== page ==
While the rugged charms of the Lake District attract thousands of Japanese visitors each year, a more diminutive feature also helps the region's economy. His name is Peter Rabbit. And as Clarissa Satchell reports, with production of a Hollywood biopic about Beatrix Potter underway in the Lakes, a business delegation to Tokyo hopes it will bring visitors flockingIn the grounds of a children's zoo near Tokyo's Daito Bunka University stands a replica of Beatrix Potter's former home Hill Top Farm.
The building, opened in April 2006, houses an archive of the writer's work owned by the university and pays testament to the enduring popularity of Potter's work in Japanese society - and the impact this has on the economy of the UK's Lake District.
While the Cumbria Tourist Board doesn't have definitive figures, they estimate that of around 11,000 visitors to the Lakes in 2005, 5 per cent were Japanese - and anecdotal evidence suggests that Japanese tourists were among the highest spenders.
Not surprising, then, that the production of Hollywood film Miss Potter has sent a ripple of excitement through the Lakes' business community.
Oscar-winning actress Ren\xe9e Zellwegger is filming at locations including Potter's former properties Hill Top Farm and Yew Tree Farm - the latter of which is now a guest house.
The scope for specialised tours and packages is evident and a delegation including representatives from tourism businesses, the Cumbria Tourist Board and the National Trust, have embarked on a mini trade mission to Tokyo, funded by the Northwest Regional Development Agency.
Kirstie Sobue from the Lake District Japan Forum, who spent 15 years living in Japan before returning with husband Hideyuki Sobue to live near Lake Windermere, led the delegation.
"Business in Japan is very relational - people really appreciate you showing your face and saying: "Thank you for your business'," she says.
"We decided to hold a dinner for the operators and make about nine appointments a day to build direct relationships between our businesses and operators there. Peter Rabbit is by far the most well-known character from the books. A lot of people will have heard about the Lake District purely because of him - he's licensed through a company in Tokyo and last time I spoke to them, he was being used to advertise 85 products - everything from clingfilm to books about the Lake District.
"There is a great interest in the natural world in Japan and animal cartoon characters are extremely popular. He has a very squeaky-clean image, which seems to appeal to a wide demographic so he is a great draw for the Lake District. We aim to facilitate people who see the film and want to visit the Lakes as much as possible."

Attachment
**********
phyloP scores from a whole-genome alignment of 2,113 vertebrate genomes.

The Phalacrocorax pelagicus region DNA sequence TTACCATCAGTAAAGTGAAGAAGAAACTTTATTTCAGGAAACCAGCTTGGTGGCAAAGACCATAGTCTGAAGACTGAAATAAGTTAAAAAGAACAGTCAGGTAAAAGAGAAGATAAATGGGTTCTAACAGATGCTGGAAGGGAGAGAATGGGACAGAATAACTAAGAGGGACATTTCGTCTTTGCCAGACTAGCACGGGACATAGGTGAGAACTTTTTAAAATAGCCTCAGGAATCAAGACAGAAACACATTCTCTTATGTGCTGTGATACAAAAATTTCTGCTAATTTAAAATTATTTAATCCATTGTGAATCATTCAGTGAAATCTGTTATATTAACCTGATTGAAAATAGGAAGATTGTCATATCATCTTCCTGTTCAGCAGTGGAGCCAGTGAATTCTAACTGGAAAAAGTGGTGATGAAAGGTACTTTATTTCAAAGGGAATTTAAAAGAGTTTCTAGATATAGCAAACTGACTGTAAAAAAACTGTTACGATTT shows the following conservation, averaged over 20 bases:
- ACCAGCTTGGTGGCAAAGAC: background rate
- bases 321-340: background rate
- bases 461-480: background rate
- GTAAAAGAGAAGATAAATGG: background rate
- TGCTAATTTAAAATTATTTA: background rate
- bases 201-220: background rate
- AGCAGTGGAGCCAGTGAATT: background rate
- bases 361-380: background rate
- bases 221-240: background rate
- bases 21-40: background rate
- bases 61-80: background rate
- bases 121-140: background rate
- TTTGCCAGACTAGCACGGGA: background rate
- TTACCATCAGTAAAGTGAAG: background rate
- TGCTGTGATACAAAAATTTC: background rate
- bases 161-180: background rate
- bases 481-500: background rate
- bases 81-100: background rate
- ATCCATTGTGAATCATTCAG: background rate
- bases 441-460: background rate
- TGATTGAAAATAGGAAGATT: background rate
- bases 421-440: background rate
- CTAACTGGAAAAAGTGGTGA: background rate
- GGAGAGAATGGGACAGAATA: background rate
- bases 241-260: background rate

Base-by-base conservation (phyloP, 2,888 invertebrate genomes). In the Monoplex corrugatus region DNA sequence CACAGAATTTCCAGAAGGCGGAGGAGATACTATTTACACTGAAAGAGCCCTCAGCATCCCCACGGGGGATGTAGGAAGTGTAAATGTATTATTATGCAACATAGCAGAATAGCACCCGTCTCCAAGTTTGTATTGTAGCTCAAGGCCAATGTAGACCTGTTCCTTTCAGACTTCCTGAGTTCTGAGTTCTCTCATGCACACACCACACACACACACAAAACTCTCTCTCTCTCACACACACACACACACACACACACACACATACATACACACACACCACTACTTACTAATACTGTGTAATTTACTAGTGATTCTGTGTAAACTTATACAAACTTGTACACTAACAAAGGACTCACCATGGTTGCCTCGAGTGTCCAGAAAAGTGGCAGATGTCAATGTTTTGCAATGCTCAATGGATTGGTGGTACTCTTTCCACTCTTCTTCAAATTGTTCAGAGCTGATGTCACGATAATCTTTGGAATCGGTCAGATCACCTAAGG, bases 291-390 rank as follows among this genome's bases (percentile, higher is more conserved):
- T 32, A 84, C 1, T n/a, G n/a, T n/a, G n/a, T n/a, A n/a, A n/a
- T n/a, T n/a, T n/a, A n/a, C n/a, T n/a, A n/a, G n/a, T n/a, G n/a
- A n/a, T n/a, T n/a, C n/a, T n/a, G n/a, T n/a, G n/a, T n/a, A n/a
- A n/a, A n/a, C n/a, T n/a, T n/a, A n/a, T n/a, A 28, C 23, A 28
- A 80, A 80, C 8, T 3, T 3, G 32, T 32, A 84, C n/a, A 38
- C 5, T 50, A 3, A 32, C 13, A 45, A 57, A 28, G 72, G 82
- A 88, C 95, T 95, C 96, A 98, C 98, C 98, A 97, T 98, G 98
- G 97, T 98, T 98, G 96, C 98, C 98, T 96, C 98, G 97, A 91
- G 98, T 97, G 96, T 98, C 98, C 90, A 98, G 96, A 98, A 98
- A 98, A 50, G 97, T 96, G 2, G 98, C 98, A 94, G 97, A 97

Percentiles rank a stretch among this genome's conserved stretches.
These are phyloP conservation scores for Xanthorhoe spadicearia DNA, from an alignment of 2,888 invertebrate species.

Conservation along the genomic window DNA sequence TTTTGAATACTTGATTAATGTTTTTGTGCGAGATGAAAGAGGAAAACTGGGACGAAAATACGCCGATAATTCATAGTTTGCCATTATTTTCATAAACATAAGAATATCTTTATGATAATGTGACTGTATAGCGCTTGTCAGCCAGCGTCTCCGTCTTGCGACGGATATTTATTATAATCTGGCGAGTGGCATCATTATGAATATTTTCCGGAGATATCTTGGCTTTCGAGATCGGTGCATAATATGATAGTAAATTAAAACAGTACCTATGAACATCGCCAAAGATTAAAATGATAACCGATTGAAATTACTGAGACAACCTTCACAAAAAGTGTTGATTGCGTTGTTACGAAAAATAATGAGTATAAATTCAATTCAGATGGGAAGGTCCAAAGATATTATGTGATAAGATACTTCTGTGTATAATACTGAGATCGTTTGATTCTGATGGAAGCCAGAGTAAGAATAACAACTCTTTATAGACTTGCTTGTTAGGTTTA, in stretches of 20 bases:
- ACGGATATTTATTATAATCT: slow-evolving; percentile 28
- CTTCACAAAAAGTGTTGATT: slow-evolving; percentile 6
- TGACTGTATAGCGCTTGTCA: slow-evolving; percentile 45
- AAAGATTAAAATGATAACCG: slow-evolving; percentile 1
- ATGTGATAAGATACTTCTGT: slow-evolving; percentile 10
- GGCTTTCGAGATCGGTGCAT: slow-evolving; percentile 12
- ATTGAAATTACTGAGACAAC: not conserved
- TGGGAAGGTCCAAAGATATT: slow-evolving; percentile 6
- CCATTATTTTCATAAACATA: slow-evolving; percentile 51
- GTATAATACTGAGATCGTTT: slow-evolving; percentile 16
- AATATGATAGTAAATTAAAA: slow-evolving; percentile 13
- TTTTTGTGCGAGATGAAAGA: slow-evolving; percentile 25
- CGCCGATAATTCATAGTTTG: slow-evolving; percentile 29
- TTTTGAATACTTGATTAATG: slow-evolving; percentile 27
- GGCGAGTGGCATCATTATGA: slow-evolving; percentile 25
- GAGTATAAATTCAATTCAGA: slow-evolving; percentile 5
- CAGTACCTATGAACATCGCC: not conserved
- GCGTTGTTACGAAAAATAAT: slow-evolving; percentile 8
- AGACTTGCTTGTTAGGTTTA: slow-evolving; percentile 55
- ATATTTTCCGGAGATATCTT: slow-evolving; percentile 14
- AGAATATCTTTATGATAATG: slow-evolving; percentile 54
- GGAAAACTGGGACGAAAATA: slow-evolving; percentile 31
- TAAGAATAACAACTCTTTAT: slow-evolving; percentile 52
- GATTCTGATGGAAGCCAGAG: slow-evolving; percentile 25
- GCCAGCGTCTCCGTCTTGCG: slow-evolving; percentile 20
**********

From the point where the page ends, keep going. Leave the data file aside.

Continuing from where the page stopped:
The delegation includes representatives from The World of Beatrix Potter, English Lakes Hotels, Windemere Lake Cruises and Coniston Coppermines.
Graham Wilkinson is marketing manager for Mountain Goat Tours, which also owns Lindeth Howe Country House Hotel - once owned by Potter.
"Japanese tourism is one of our most important markets," he says. "We haven't seen as many American tourists as we'd like since the London bombings but the Japanese market has always held firm, with the exception of foot and mouth.
"What seems to impress Japanese tourists most is the openness of the countryside and the link with Beatrix Potter and Wordsworth. One of our most popular tours is taking Japanese tourists to Yew Tree Farm to bake scones."
Liz Houseman represented the National Trust, which manages several properties in the Lake District, including Hill Top Farm and Yew Tree Farm. She visited the replica of Hill Top House during the week-long trip to Toyko.
"Over 30 per cent of visitors to Hill Top, where many of her books are set, are Japanese tourists and we want to maintain that as well as promoting our new products," she says.
"New walks will incorporate places such as Yew Tree Farm used as filming locations as well as places which inspired Potter to write and draw. We are trying to get the tour operators to include these into their tours for next year."
While the Lakes still attract a healthy slice of the UK's tourist market, 2005's London bombings and other factors could dent visitor figures in 2006.
"The Lakes apparently overtook London as the most requested destination in Tokyo tourist offices a few years ago, but there have been signs that we're losing visitors to the Cotswolds," she says. "They've packaged themselves very effectively as quintessential "old England' and there's good access from Heathrow.
"The Lake District has capacity and accessibility challenges. You can't bring a huge bus down certain roads and sometimes it's difficult for operators to understand. Our mission is to explain why the Lake District is worth making the effort for. Hopefully interest
generated by the film will help."